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HIV infection among injecting drug users in Asia: an evolving public health crisis.

Wodak A, Crofts N, Fisher R

  • Journal AIDS care

  • Published 17 Dec 1993

  • Volume 5

  • ISSUE 3

  • Pagination 313-20

  • DOI 10.1080/09540129308258614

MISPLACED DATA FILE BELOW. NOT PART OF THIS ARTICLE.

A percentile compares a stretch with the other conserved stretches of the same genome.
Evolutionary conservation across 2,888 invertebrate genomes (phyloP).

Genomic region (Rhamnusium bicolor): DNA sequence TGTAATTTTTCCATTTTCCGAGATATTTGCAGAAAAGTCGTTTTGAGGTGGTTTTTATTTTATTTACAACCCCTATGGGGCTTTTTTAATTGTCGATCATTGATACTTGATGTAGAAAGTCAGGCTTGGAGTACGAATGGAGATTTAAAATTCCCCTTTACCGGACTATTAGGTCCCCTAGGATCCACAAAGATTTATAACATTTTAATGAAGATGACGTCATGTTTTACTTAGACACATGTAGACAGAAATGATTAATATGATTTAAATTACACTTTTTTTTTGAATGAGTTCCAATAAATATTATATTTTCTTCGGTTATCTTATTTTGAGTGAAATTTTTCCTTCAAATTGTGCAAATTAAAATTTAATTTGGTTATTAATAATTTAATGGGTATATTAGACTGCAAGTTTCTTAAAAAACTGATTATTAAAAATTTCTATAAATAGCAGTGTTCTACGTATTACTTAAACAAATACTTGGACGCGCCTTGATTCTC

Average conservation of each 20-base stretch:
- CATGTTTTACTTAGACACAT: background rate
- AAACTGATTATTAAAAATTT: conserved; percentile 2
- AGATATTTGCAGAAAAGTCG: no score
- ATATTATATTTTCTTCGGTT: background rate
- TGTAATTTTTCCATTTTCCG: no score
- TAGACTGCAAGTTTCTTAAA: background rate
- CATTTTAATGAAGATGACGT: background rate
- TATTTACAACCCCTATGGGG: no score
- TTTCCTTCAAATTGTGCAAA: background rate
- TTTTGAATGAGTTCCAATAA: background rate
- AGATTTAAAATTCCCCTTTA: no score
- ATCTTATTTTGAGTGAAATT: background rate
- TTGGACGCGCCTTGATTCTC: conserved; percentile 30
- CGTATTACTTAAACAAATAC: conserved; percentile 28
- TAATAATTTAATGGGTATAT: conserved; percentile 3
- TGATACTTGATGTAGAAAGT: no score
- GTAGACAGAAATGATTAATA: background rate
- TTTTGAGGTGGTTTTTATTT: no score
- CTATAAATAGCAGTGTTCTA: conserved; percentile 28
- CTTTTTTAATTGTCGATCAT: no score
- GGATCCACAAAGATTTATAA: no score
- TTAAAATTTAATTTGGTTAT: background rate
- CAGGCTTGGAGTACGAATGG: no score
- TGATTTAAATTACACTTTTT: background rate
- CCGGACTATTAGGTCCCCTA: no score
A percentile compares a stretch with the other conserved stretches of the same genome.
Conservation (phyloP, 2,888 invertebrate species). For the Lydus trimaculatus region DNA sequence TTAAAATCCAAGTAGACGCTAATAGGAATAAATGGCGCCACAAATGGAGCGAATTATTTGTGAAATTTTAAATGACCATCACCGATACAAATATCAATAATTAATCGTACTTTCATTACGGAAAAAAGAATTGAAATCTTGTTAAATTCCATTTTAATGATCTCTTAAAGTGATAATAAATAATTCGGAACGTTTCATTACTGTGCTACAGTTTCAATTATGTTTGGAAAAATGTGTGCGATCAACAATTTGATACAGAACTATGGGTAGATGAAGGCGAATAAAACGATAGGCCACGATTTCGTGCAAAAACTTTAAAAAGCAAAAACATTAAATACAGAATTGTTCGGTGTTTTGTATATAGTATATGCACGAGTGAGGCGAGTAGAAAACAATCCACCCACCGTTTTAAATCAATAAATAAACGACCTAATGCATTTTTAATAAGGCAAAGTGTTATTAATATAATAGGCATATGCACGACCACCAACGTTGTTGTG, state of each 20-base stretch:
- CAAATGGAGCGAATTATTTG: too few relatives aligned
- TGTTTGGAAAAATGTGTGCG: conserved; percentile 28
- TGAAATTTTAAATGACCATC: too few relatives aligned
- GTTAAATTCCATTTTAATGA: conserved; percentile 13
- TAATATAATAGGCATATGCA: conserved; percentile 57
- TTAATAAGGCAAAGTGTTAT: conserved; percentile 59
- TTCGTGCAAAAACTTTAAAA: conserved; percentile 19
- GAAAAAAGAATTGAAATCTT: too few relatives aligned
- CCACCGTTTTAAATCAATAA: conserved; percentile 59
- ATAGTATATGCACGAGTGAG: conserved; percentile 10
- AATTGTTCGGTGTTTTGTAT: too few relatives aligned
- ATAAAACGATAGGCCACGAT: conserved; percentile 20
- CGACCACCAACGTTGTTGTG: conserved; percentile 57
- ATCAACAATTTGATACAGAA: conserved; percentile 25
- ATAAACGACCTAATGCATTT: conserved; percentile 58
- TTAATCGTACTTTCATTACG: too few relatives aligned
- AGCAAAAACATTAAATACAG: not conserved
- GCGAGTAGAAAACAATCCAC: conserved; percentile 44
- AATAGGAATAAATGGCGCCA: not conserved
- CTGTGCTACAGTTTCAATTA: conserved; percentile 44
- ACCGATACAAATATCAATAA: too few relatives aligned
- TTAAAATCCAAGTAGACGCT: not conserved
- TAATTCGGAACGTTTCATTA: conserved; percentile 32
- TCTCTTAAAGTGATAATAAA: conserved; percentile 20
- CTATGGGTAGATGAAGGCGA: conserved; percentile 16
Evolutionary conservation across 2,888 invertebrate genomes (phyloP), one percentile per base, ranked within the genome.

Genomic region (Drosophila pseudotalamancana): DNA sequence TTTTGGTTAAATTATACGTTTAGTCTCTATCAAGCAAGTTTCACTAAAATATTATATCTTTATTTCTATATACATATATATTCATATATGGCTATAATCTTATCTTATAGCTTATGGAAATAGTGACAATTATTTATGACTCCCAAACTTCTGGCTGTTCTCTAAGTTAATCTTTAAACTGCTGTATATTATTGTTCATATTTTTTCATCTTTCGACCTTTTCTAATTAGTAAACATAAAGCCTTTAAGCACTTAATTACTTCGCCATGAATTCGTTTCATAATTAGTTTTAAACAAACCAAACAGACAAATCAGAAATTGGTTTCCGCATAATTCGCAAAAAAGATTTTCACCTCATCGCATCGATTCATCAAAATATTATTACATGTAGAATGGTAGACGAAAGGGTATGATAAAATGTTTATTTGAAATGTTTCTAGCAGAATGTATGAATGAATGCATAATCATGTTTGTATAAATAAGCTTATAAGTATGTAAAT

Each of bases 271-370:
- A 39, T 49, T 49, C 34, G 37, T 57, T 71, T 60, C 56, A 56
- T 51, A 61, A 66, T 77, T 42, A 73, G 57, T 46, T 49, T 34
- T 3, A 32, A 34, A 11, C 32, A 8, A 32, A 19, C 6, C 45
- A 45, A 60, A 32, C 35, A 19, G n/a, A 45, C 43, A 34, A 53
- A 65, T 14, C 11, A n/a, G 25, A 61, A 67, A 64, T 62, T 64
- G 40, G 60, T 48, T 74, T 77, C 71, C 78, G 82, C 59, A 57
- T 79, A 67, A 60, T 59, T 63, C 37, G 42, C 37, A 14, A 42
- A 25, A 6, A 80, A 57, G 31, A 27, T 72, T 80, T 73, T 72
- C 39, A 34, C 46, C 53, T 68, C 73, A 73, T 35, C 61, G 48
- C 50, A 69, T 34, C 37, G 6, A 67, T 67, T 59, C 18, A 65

Injecting drug use is being reported from an increasing number of Asian and other Third World countries. HIV continues to spread globally among and from populations of injecting drug users (IDUs), although the rate of spread appears to have slowed down recently in some industrialized countries. Asia produces two-thirds of the world's supply of opium. In recent years the rapid development of new illicit drug trade routes in efforts to evade detection by law enforcement authorities has exposed new populations in Asia to drug injecting and, thus, the risk of HIV infection. Epidemic spread of HIV has recently commenced in some Asian countries among injecting drug users, and others are at substantial risk of an HIV epidemic among their IDU populations. The speed of spread and the consequences of HIV infection among IDUs in Asian and other Third World countries are even more profound than in western countries. Asian countries attempting to control this component of the epidemic often have greater difficulty than industrialized countries because of their proximity to drug producing areas, scarcity of resources and a greater likelihood of pragmatic policies conflicting with traditional values. Vigorous efforts are urgently required at both a national and international level to raise awareness of the consequences of an uncontrolled epidemic of HIV among IDUs in Asian and other countries, and to support the implementation of policies which are likely to reduce the spread of HIV.